When potential returnees are randomly assigned to different partners for counselling and support, variations in return rates – “conversions” – might reflect the role of information. Just as individual counsellors have varying success, so do different organisations. Many programmes, however, triage potential returnees for referral to specialised partners. Without an understanding of the relative difficulty of conversion for different categories, it is difficult to set a benchmark. A low rate may reflect factors outside of the programme and services, depending on the gap between conditions in the origin and host country and on the risk of removal.

Fedasil in Belgium developed the digital Transition to Reintegration Assistance Tool (RIAT) to support its own work (see Box 3.3). RIAT has been further developed in cooperation with the European Commission and the European Return and Reintegration Network (ERRIN). RIAT is an online tool to manage and follow-up cases of persons that return with reintegration support, which can be adapted to different national settings. It is supposed to facilitate the exchange of information on individual reintegration projects throughout application (before departure), reintegration plan (after arrival) and final reporting.

When timely and low-cost departure is the main objective of offering programmes, it is important to understand the reference cost and to calculate total programme costs. For example, Canada’s Border Services Agency ran a pilot reintegration assistance programme starting in 2012, aimed at failed asylum seekers and using IOM as the service provider. The objective was to accelerate departures and reduce costs. An evaluation after the first two years found that the programme did not reduce the time for departure (appeals continued as previously) and examined the relative cost per removal with benchmark low-risk and high risk removals; the staff cost in terms of paperwork per case was higher than for low risk removals but 29% the cost of high risk removals – in line with “Other countries with voluntary removal programs [where] per-return costs [which] cost about one third the cost of a high-risk removal.” (Canada Border Services Agency (CBSA), 2014[8]). However, since the programme involved many applicants who dropped out after paperwork was filed, the programme had additional staff costs. This example is relevant, since many assisted reintegration programmes see dropout throughout the procedure, sometimes right up to the moment of departure.

The above are examples of indicators used and the approaches to measure them. The feasibility of collecting information through these different indicators is not always addressed. Open questions include how to track returnees, who may be highly mobile and hard to reach, and how to structure incentives for them to provide information, especially when they are not receiving support. This is a challenge not limited to the European AVRR context. A United States GAO report on an IOM-implemented programme to support reintegration in the Northern Triangle noted that “determining the effectiveness of reintegration efforts is challenging because of the difficulties of tracking migrants once they return to their communities and of accounting for the various external factors that influence an individual’s decision to migrate again” (United States Government Accountability Office, 2018[9]).

Sharing data among partners is complex due to data protection and consent requirements, but it is further complicated when origin country institutions are participants in reintegration assistance programmes, providing services and collecting data. Authorities in origin countries partnering in implementation of programmes collect case information on their own nationals but may be unable or unwilling to report this information. In some origin countries, data protection is a question of sovereignty: there can be no obligation to report on nationals to foreign states, including donors. As involvement of origin country institutions is a long-term objective for some reintegration programmes, the limit on data sharing is a potential barrier to case management and to programme monitoring and evaluation, especially when donors are involved. Even in the case of an official agreement to share certain information, public officials co-ordinating cases and programmes may resent an obligation to report on their nationals to foreign authorities. Other questions revolve around ethical issues when collecting data at the individual level, as the collection and storage of data on a marginalised population is a sensitive matter.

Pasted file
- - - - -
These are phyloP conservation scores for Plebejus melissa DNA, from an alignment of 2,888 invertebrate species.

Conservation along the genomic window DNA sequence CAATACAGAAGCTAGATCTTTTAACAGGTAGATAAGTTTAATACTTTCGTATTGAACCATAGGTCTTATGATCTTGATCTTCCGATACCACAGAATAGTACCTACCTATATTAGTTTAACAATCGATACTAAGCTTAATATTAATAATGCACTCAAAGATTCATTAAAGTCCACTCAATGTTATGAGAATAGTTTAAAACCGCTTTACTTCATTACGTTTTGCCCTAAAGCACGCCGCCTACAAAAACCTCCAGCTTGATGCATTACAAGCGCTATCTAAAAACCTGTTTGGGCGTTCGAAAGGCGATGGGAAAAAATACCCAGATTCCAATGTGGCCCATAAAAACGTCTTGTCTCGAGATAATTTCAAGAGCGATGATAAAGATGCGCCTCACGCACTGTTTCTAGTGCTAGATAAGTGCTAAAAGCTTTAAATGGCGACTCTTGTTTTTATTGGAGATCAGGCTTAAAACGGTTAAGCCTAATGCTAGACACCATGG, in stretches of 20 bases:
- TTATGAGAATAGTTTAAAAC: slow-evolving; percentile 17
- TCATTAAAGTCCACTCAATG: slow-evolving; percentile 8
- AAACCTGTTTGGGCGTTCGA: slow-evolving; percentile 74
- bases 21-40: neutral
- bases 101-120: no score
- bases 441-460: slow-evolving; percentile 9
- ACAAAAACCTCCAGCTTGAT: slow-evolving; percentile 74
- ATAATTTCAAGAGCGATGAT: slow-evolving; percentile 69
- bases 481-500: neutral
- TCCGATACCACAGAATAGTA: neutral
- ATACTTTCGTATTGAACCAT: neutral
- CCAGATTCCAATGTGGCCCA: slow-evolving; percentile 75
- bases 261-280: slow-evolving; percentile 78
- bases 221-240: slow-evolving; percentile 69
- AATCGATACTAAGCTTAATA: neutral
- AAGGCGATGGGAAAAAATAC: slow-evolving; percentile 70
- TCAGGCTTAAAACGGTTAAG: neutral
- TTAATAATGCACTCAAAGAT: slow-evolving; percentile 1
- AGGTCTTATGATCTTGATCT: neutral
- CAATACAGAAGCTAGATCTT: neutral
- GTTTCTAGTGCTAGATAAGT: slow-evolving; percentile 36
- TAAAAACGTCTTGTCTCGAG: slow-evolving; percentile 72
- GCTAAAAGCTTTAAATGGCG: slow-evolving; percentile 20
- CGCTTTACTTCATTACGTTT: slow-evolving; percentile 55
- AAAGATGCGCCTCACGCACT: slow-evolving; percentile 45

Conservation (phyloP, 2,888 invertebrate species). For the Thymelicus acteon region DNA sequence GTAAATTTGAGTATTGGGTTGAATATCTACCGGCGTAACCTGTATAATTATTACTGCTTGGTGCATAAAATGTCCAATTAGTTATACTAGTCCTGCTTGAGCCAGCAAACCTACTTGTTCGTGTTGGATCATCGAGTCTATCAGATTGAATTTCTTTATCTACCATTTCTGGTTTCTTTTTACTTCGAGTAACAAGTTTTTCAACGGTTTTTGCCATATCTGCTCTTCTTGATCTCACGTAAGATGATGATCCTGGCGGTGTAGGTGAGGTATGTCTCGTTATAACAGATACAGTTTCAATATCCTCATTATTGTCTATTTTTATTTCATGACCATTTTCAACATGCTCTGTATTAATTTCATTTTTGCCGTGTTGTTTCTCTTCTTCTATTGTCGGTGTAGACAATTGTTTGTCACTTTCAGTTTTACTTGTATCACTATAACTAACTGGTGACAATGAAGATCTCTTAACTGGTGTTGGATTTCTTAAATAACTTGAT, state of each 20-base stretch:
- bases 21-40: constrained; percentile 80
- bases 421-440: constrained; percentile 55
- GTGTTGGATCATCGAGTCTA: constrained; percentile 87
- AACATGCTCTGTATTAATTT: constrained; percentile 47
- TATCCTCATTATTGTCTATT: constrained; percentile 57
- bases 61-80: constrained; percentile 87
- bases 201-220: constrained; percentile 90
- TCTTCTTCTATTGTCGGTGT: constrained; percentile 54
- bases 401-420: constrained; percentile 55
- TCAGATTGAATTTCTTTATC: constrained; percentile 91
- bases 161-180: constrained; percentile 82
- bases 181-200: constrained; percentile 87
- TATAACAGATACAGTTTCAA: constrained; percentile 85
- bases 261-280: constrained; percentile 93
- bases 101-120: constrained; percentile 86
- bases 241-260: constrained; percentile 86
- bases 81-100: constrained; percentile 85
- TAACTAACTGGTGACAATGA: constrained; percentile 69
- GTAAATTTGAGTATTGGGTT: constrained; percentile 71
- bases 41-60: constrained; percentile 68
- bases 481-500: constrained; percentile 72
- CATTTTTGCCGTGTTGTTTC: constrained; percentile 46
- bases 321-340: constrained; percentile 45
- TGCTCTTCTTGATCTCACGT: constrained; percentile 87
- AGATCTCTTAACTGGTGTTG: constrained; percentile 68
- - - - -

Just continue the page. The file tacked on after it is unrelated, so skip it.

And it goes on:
Furthermore, most monitoring tools in use have a limited time horizon (usually 12 months), corresponding to the duration of reintegration support. This horizon may be too short or arbitrary, but there is little evidence on the appropriate time horizon for reintegration monitoring. Indeed, each individual case is different. While there is evidence that the reintegration process is not linear (i.e. returnees do not start from zero and steadily become more reintegrated), but rather contains key “up” and “down” moments over time, this aspect must be better incorporated into evaluation and measurement (Samuel Hall and IOM, 2017[2]).

Reintegration support involves provision of services and financial resources and requires reporting on expenditures and activities, including reporting on the beneficiary. The individual outcome of the beneficiary of reintegration support is the simplest and most obvious measure by which programmes are monitored. As a result, of the focus of monitoring and evaluation has been on beneficiary monitoring, i.e. the sustainability of reintegration for the individual returning migrant.

The EMN guidelines do not address programme implementation arrangements in the origin country, such as services provided by the origin country or by the implementing partner, nor do they address questions related to the community around the beneficiary.

IOM’s 2019 results-monitoring framework gives as an example the outcome of community-based reintegration measures and possible associated indicators (IOM, 2019[4]). It also mentions the outcome of measures aimed at capacity-building and awareness raising among different stakeholders.